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A room with a bleak view: Hoteliers forecast more pain and a long, slow recovery

A downtown hotel has lights turned on to make the shape of a heart in Vancouver, Tuesday, April 7, 2020. As summer travel season dawns, hoteliers and the broader tourism industry worry they will be hit longest and hardest by the COVID-19 crisis as confinement measures begin to lift but travellers remain largely unwilling or unable to cross borders. THE CANADIAN PRESS/Jonathan Hayward

As summer travel season dawns, hoteliers and the broader tourism industry worry they will be hit longest and hardest by the COVID-19 crisis as confinement measures begin to lift but travellers remain largely unwilling or unable to cross borders.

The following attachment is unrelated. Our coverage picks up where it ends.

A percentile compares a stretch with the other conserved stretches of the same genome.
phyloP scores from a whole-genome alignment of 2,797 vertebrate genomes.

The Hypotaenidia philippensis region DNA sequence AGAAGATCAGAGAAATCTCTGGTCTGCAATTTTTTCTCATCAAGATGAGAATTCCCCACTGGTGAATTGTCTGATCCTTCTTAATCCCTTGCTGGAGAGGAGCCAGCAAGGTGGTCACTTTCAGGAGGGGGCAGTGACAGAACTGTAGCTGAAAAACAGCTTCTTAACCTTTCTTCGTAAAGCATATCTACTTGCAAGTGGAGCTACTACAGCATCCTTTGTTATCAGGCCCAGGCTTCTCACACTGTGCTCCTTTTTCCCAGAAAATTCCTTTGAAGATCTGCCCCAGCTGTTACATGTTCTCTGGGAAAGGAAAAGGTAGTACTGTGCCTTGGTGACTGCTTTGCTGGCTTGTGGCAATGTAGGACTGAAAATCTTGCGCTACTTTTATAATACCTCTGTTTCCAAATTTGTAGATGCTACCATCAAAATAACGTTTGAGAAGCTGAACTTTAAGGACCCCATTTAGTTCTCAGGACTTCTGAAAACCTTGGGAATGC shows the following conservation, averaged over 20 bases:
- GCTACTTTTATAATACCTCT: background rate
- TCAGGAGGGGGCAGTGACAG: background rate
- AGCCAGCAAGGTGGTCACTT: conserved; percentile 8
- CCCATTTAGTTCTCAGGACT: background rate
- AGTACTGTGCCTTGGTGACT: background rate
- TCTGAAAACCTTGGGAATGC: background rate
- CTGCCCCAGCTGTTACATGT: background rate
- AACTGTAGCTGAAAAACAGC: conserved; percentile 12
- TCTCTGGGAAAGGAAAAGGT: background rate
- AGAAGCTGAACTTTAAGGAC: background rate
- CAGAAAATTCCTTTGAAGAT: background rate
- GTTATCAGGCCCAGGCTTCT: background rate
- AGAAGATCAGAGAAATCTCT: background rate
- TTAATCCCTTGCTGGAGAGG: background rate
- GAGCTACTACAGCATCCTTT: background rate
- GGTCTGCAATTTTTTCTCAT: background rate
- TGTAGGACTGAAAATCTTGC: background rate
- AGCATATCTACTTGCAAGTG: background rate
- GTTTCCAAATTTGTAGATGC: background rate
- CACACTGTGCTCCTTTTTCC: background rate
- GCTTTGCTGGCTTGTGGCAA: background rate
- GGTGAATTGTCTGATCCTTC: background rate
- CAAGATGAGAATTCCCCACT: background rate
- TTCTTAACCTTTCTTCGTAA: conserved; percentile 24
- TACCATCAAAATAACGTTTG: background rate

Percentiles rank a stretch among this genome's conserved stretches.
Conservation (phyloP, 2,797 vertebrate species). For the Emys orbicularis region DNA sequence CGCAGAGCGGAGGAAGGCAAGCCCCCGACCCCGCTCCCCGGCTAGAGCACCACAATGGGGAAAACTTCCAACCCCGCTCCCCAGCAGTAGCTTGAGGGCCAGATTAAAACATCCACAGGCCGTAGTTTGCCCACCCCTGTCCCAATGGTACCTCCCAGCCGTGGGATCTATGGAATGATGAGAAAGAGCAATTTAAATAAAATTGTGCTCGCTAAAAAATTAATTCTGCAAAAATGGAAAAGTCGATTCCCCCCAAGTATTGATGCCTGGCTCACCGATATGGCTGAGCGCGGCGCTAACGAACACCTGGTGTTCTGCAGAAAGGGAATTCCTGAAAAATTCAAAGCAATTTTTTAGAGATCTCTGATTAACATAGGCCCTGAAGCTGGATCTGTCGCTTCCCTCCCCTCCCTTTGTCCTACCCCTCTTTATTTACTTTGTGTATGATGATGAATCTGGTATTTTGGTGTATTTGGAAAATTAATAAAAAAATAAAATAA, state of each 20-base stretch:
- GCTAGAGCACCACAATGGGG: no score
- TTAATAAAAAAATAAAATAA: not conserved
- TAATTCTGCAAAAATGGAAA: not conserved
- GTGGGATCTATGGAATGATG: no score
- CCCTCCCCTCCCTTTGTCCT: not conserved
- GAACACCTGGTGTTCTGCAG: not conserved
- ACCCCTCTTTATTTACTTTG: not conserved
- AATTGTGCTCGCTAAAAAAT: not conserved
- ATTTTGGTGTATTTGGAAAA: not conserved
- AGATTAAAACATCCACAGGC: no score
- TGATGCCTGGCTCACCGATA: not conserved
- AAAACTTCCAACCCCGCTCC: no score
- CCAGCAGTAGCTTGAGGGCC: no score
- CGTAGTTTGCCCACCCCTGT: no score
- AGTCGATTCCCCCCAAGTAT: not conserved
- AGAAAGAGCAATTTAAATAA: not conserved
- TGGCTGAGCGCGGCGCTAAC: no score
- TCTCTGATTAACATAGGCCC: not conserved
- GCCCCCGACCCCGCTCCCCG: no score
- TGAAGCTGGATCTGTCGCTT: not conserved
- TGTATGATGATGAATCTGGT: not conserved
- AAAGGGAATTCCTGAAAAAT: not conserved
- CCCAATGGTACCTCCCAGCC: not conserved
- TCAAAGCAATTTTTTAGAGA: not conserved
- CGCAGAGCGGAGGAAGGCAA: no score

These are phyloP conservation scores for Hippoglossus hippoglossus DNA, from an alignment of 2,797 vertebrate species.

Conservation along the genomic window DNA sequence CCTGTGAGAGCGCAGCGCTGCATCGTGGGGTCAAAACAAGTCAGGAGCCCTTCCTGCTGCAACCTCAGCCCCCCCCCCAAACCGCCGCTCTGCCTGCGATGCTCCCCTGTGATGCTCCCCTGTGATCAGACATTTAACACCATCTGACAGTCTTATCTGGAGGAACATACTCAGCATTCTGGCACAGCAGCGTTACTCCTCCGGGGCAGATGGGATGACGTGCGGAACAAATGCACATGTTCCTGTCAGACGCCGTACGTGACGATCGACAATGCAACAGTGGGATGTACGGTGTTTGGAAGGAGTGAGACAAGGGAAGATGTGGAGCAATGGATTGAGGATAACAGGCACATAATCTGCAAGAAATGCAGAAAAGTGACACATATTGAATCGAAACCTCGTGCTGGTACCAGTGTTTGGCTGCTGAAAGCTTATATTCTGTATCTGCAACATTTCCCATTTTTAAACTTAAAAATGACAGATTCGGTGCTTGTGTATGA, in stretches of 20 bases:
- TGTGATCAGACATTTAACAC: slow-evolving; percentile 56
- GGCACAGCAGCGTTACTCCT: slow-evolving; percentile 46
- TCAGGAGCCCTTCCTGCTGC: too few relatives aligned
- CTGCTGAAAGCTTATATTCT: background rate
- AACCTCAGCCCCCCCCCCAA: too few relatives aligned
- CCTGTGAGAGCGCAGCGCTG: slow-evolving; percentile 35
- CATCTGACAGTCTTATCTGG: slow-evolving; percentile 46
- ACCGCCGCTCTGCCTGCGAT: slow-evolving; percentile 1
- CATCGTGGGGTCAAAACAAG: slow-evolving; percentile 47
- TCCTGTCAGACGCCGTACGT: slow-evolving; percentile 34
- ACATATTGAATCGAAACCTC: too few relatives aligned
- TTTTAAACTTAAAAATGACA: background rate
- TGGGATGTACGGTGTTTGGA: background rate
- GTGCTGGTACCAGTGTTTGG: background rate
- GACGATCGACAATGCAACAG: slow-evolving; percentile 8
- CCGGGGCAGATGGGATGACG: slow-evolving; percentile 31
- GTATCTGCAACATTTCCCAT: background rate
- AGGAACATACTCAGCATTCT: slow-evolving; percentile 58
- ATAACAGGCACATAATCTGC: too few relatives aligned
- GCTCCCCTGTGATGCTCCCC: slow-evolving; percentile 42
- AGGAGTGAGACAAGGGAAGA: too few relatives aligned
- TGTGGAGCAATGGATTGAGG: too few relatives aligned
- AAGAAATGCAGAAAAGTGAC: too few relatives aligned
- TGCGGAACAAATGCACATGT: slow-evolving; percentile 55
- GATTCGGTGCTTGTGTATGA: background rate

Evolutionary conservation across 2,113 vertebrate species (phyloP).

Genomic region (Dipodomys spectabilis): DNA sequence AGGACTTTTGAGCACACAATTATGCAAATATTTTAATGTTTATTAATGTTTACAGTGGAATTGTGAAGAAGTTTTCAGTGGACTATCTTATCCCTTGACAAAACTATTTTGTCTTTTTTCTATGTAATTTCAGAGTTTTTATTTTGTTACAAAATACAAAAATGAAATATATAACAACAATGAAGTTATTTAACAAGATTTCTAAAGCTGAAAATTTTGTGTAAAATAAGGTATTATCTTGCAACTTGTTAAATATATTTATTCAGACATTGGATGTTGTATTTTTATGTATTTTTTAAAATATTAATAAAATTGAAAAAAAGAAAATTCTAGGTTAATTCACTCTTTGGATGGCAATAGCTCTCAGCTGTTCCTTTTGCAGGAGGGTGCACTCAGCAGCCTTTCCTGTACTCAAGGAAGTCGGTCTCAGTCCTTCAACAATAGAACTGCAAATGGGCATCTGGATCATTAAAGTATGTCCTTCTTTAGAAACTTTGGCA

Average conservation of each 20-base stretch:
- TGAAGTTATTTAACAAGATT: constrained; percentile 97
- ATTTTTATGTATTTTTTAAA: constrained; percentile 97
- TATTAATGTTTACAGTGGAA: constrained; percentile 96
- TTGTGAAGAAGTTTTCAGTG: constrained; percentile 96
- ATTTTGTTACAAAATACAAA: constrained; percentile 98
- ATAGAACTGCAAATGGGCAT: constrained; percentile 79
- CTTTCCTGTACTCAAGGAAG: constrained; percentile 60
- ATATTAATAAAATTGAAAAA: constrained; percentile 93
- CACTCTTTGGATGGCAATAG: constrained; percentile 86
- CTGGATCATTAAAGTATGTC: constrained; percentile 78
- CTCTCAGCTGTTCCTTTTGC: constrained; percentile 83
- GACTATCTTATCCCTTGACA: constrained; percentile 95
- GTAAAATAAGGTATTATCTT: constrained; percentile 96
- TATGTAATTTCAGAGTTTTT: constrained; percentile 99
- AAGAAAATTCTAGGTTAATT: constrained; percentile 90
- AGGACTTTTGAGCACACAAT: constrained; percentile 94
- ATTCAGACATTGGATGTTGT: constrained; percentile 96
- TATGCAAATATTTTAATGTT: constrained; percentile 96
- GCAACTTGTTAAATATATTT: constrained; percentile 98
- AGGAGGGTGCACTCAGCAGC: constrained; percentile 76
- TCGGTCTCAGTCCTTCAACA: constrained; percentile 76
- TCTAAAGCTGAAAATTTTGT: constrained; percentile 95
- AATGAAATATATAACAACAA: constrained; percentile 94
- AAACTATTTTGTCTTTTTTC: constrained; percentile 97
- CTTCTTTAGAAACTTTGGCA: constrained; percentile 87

Canada’s $102-billion tourism sector, already decimated by a near total dropoff in commercial and leisure travel, hopes to salvage some business through regional trips and late-summer events.

To ride out the crunch, hotel operators are calling for a delay on debt and property tax payments while tourism groups demand more clarity from government on inter-provincial travel guidelines.

Downtown Toronto’s SoHo hotel, which laid off 85 per cent of its staff after closing shop on March 20, plans to reopen in July or August, despite reports Wednesday of an extended border shutdown with the United States until late July.

General Manager David Kelley says visits to the city may creep upward as restaurants and tourist attractions unlock their doors, but that hotel bookings ultimately hinge on the confidence of would-be travellers.

The Tourism Industry Association of Ontario says one-quarter of its members have closed temporarily and one in three has laid off more than 75 per cent of their employees.

This report by The Canadian Press was first published June 10, 2020.

The Canadian Press